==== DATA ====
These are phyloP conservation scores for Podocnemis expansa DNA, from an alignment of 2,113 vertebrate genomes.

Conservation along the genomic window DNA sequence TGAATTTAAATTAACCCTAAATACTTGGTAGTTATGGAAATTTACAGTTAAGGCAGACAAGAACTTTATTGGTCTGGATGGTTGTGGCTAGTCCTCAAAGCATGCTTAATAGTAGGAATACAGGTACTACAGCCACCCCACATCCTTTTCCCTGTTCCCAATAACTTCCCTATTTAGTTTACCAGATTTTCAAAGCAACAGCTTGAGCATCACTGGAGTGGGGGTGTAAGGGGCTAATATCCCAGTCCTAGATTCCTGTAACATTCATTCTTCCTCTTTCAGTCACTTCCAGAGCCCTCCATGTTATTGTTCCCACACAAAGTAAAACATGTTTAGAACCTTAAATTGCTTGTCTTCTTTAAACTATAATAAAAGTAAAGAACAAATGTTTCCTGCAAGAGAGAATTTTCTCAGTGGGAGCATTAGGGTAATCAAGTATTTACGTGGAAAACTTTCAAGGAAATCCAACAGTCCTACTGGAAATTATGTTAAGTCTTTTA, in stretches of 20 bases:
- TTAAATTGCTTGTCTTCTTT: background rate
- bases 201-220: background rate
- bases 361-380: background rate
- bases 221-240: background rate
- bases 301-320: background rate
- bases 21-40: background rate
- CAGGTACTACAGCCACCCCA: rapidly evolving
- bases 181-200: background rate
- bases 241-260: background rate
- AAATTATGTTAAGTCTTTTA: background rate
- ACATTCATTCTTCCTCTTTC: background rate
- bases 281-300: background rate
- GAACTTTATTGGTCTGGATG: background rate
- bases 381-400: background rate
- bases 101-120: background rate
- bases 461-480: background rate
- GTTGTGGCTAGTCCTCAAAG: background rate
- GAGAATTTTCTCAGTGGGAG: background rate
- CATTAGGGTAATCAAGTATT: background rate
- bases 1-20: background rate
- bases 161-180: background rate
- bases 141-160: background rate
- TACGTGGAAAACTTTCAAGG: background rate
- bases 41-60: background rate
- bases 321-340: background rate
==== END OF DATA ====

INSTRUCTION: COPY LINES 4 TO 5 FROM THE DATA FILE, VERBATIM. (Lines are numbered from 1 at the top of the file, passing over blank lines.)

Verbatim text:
- bases 201-220: background rate
- bases 361-380: background rate